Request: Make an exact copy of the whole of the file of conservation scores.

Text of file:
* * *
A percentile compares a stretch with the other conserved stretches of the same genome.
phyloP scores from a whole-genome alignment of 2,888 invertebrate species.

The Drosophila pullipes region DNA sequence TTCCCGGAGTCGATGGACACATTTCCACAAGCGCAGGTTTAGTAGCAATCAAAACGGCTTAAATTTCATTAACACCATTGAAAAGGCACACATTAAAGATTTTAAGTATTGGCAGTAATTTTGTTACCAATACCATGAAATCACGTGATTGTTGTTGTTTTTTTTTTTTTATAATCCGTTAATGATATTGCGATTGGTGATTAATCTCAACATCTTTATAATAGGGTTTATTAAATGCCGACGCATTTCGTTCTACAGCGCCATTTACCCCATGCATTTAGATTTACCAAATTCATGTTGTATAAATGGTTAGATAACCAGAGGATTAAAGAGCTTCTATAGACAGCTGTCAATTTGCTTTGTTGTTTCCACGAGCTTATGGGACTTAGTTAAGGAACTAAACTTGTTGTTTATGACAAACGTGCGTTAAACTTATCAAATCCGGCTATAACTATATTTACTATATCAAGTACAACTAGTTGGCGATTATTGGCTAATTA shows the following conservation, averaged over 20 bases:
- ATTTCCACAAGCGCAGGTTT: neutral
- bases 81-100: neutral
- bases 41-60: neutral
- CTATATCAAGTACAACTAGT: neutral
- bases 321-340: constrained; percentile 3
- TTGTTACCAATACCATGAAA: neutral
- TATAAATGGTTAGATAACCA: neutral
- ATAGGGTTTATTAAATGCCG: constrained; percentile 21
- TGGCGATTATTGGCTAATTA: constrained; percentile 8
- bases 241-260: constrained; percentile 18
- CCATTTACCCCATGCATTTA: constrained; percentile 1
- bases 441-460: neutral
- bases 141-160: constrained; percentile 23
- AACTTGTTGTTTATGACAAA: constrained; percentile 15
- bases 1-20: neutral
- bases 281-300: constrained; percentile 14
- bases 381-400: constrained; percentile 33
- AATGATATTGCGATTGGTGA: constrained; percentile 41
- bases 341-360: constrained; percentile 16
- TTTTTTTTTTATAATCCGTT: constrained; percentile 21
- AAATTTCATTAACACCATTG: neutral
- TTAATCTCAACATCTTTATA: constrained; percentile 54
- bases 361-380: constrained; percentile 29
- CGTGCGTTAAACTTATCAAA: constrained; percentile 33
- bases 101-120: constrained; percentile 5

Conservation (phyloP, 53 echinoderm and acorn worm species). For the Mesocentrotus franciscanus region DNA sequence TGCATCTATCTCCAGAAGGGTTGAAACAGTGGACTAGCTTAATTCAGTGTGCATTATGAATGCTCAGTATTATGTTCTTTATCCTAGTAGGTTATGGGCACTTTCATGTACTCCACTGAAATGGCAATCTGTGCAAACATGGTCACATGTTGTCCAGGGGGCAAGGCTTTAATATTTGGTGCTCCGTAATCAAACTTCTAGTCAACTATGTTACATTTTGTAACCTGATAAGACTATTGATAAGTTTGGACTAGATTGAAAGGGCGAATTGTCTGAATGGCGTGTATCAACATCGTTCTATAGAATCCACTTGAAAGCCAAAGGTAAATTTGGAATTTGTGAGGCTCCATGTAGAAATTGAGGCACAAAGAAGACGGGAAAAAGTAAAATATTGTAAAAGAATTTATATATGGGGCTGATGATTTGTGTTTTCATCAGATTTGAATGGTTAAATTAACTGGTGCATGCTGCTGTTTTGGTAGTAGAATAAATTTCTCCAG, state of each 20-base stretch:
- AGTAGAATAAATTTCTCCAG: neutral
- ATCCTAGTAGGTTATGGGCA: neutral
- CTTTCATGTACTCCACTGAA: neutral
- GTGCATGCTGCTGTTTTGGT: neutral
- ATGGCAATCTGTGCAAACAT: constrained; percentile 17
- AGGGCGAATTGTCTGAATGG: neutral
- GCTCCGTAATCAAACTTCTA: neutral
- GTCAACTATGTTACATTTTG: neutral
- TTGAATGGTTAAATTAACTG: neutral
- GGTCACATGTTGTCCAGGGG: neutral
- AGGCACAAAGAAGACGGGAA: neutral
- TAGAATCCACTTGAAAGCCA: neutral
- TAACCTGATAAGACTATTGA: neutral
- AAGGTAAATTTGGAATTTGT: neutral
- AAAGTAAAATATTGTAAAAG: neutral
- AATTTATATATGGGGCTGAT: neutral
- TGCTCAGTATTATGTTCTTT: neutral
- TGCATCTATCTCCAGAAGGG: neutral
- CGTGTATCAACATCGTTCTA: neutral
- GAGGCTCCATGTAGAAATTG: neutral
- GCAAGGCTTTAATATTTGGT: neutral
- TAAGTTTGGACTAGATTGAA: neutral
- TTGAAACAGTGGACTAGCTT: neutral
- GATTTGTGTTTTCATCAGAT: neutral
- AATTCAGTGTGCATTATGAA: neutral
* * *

A percentile compares a stretch with the other conserved stretches of the same genome.
phyloP scores from a whole-genome alignment of 2,888 invertebrate species.

The Drosophila pullipes region DNA sequence TTCCCGGAGTCGATGGACACATTTCCACAAGCGCAGGTTTAGTAGCAATCAAAACGGCTTAAATTTCATTAACACCATTGAAAAGGCACACATTAAAGATTTTAAGTATTGGCAGTAATTTTGTTACCAATACCATGAAATCACGTGATTGTTGTTGTTTTTTTTTTTTTATAATCCGTTAATGATATTGCGATTGGTGATTAATCTCAACATCTTTATAATAGGGTTTATTAAATGCCGACGCATTTCGTTCTACAGCGCCATTTACCCCATGCATTTAGATTTACCAAATTCATGTTGTATAAATGGTTAGATAACCAGAGGATTAAAGAGCTTCTATAGACAGCTGTCAATTTGCTTTGTTGTTTCCACGAGCTTATGGGACTTAGTTAAGGAACTAAACTTGTTGTTTATGACAAACGTGCGTTAAACTTATCAAATCCGGCTATAACTATATTTACTATATCAAGTACAACTAGTTGGCGATTATTGGCTAATTA shows the following conservation, averaged over 20 bases:
- ATTTCCACAAGCGCAGGTTT: neutral
- bases 81-100: neutral
- bases 41-60: neutral
- CTATATCAAGTACAACTAGT: neutral
- bases 321-340: constrained; percentile 3
- TTGTTACCAATACCATGAAA: neutral
- TATAAATGGTTAGATAACCA: neutral
- ATAGGGTTTATTAAATGCCG: constrained; percentile 21
- TGGCGATTATTGGCTAATTA: constrained; percentile 8
- bases 241-260: constrained; percentile 18
- CCATTTACCCCATGCATTTA: constrained; percentile 1
- bases 441-460: neutral
- bases 141-160: constrained; percentile 23
- AACTTGTTGTTTATGACAAA: constrained; percentile 15
- bases 1-20: neutral
- bases 281-300: constrained; percentile 14
- bases 381-400: constrained; percentile 33
- AATGATATTGCGATTGGTGA: constrained; percentile 41
- bases 341-360: constrained; percentile 16
- TTTTTTTTTTATAATCCGTT: constrained; percentile 21
- AAATTTCATTAACACCATTG: neutral
- TTAATCTCAACATCTTTATA: constrained; percentile 54
- bases 361-380: constrained; percentile 29
- CGTGCGTTAAACTTATCAAA: constrained; percentile 33
- bases 101-120: constrained; percentile 5

Conservation (phyloP, 53 echinoderm and acorn worm species). For the Mesocentrotus franciscanus region DNA sequence TGCATCTATCTCCAGAAGGGTTGAAACAGTGGACTAGCTTAATTCAGTGTGCATTATGAATGCTCAGTATTATGTTCTTTATCCTAGTAGGTTATGGGCACTTTCATGTACTCCACTGAAATGGCAATCTGTGCAAACATGGTCACATGTTGTCCAGGGGGCAAGGCTTTAATATTTGGTGCTCCGTAATCAAACTTCTAGTCAACTATGTTACATTTTGTAACCTGATAAGACTATTGATAAGTTTGGACTAGATTGAAAGGGCGAATTGTCTGAATGGCGTGTATCAACATCGTTCTATAGAATCCACTTGAAAGCCAAAGGTAAATTTGGAATTTGTGAGGCTCCATGTAGAAATTGAGGCACAAAGAAGACGGGAAAAAGTAAAATATTGTAAAAGAATTTATATATGGGGCTGATGATTTGTGTTTTCATCAGATTTGAATGGTTAAATTAACTGGTGCATGCTGCTGTTTTGGTAGTAGAATAAATTTCTCCAG, state of each 20-base stretch:
- AGTAGAATAAATTTCTCCAG: neutral
- ATCCTAGTAGGTTATGGGCA: neutral
- CTTTCATGTACTCCACTGAA: neutral
- GTGCATGCTGCTGTTTTGGT: neutral
- ATGGCAATCTGTGCAAACAT: constrained; percentile 17
- AGGGCGAATTGTCTGAATGG: neutral
- GCTCCGTAATCAAACTTCTA: neutral
- GTCAACTATGTTACATTTTG: neutral
- TTGAATGGTTAAATTAACTG: neutral
- GGTCACATGTTGTCCAGGGG: neutral
- AGGCACAAAGAAGACGGGAA: neutral
- TAGAATCCACTTGAAAGCCA: neutral
- TAACCTGATAAGACTATTGA: neutral
- AAGGTAAATTTGGAATTTGT: neutral
- AAAGTAAAATATTGTAAAAG: neutral
- AATTTATATATGGGGCTGAT: neutral
- TGCTCAGTATTATGTTCTTT: neutral
- TGCATCTATCTCCAGAAGGG: neutral
- CGTGTATCAACATCGTTCTA: neutral
- GAGGCTCCATGTAGAAATTG: neutral
- GCAAGGCTTTAATATTTGGT: neutral
- TAAGTTTGGACTAGATTGAA: neutral
- TTGAAACAGTGGACTAGCTT: neutral
- GATTTGTGTTTTCATCAGAT: neutral
- AATTCAGTGTGCATTATGAA: neutral